For some inspiration, check out last year’s winning design by Joline Buscemi. Get your pencils sharpened or fire up your design software of choice and send us your sketches! We’re excited to see what you’ll come up with!

 

2015 Winning T-Shirt Design

2015 contest-shirt

 

Guidelines:

  • The design must be your own original, unpublished work and must not include any third-party logos or copyrighted material; by entering the competition, you agree that your submission is your own work
  • Design should be one that appeals to the majority of the OpenStack developer community
  • Design may include line art, text, and photographs
  • Your design is for the front of the shirt and may encompass an area up to 10″ x 10″ (inches)
  • Design may use a maximum of three colors

The Fine Print:

  • One entry per person, please. And it must be original art. Content found on the internet rarely has the resolution needed for print, and it’s considered unlawful to use without permission.
  • Submissions will be screened for merit and feasibility, and we reserve the right to make changes such is image size, ink or t-shirt color before printing.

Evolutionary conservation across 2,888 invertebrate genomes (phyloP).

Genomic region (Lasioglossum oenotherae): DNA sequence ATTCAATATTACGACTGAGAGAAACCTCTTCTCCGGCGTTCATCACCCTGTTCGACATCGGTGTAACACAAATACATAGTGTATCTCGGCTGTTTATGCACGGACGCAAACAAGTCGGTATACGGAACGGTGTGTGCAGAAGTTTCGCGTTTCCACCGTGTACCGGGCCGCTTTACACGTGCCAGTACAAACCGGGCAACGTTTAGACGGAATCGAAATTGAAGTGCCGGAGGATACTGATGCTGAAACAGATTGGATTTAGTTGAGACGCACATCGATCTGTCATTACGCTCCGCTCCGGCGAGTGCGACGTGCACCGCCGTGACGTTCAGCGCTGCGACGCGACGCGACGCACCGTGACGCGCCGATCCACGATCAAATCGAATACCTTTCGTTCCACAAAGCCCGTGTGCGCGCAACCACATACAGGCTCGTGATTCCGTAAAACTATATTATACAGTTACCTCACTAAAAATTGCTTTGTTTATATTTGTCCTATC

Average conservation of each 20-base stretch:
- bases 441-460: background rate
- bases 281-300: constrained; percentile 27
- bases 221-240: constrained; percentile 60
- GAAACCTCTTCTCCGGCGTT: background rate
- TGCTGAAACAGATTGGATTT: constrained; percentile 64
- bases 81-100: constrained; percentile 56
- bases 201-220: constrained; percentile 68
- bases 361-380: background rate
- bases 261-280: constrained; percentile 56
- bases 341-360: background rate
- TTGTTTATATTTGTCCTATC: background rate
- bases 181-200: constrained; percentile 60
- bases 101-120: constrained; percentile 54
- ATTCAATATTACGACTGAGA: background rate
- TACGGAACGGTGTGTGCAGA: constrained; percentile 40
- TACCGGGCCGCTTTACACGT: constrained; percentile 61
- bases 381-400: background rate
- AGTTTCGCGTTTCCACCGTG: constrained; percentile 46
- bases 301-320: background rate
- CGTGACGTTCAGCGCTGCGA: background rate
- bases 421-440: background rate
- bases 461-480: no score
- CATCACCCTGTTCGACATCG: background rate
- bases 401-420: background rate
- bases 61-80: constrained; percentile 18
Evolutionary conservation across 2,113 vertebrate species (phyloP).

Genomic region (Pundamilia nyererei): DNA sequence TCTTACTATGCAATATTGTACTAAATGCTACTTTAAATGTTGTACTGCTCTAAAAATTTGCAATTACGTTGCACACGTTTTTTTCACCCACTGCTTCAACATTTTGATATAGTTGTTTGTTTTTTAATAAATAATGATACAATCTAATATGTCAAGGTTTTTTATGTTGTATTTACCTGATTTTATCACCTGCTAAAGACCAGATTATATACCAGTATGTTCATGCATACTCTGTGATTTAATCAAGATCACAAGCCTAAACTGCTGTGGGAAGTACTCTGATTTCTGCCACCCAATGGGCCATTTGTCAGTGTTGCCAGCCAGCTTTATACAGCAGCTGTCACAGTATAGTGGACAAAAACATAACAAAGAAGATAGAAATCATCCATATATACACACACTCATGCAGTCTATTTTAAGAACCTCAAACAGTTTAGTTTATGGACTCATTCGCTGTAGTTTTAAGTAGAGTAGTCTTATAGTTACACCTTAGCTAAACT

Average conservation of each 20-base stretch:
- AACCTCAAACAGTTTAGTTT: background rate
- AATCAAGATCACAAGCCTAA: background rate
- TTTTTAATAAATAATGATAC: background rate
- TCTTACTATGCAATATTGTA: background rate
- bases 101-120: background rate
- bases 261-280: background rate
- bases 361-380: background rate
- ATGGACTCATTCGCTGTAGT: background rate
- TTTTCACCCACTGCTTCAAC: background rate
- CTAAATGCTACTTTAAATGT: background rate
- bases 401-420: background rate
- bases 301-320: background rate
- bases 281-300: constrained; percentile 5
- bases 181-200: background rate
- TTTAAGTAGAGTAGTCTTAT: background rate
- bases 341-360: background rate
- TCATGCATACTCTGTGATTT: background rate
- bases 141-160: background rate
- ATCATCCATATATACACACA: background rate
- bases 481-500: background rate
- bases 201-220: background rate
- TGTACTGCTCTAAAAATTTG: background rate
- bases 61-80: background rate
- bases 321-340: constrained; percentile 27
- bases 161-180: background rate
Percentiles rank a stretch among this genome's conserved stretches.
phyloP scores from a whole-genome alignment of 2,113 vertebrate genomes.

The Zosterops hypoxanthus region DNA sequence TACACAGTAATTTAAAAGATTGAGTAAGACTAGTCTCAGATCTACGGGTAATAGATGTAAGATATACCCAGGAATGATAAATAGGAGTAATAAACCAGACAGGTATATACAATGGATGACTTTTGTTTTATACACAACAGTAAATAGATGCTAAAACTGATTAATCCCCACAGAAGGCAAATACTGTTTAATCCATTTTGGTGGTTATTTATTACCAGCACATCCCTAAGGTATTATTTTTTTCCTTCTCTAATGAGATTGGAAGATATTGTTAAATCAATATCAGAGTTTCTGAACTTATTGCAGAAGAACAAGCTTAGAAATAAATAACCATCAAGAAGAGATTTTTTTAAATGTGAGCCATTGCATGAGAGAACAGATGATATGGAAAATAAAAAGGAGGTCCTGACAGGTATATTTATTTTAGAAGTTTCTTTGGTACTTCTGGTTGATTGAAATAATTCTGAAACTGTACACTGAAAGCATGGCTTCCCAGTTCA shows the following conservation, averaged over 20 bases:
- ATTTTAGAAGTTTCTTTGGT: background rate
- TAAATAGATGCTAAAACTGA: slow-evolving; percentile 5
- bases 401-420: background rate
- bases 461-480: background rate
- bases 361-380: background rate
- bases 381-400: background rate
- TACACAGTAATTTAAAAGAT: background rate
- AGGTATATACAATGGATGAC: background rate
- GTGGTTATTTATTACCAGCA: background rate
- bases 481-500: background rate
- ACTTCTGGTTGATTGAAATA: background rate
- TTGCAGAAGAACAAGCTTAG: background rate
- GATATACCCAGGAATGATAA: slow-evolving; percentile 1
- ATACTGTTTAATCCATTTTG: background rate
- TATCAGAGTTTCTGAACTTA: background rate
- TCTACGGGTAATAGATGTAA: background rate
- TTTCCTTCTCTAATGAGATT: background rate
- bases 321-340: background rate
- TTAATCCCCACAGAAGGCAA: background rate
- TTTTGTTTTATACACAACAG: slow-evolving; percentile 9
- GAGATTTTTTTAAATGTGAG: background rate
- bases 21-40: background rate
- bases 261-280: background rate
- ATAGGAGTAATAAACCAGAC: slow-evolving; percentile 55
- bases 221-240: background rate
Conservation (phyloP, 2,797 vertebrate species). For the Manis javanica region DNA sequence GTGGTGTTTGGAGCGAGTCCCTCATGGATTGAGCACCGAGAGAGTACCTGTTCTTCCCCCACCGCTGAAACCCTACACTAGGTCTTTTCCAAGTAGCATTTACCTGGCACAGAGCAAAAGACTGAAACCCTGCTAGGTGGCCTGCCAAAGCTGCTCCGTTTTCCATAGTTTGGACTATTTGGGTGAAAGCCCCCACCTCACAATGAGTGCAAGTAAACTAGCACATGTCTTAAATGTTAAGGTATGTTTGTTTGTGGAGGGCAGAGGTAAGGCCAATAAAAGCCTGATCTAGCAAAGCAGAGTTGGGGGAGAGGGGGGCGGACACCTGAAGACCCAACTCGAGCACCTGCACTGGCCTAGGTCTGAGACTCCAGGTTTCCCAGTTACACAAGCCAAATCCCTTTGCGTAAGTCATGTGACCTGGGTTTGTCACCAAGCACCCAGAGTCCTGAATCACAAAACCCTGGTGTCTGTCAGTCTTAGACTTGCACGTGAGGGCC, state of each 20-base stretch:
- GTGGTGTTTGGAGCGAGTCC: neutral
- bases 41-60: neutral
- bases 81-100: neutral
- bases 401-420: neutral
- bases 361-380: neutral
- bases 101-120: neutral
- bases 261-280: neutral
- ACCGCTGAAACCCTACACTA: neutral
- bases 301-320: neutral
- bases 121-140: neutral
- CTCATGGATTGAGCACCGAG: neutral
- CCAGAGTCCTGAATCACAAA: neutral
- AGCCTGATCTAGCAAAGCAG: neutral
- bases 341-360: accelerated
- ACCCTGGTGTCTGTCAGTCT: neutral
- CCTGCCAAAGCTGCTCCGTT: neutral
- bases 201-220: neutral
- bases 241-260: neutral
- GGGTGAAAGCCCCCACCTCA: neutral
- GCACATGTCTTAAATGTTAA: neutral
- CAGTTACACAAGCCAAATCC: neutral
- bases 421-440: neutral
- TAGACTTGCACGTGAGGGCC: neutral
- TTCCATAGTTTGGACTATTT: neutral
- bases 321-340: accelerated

• By submitting your design, you grant permission for your design to be used by the OpenStack Foundation including, but not limited to, the OpenStack website, the OpenStack online store, and future marketing materials.
  • The OpenStack Foundation reserves the right to final decision.
  • The creator of the winning design will receive attribution on the T-shirt and public recognition on the OpenStack website!

 

 

 

 

 

OpenStack Developer Mailing List Digest Feb 20-26

Audience for Release Notes

  • We have 3 potential audiences for release notes:
    • Developers consuming libraries or other code directly.
    • Deployers and operators.
    • End-users.
  • Two kinds of documentation being discussed:
    • Reno [1] for release notes [2]
      • Keep in mind the audience is *not* someone who is necessarily going to be looking at code or writing apps based on libraries we produce..
      • Highlight information that deployers and operators will need, like changes to configuration options or service behaviors.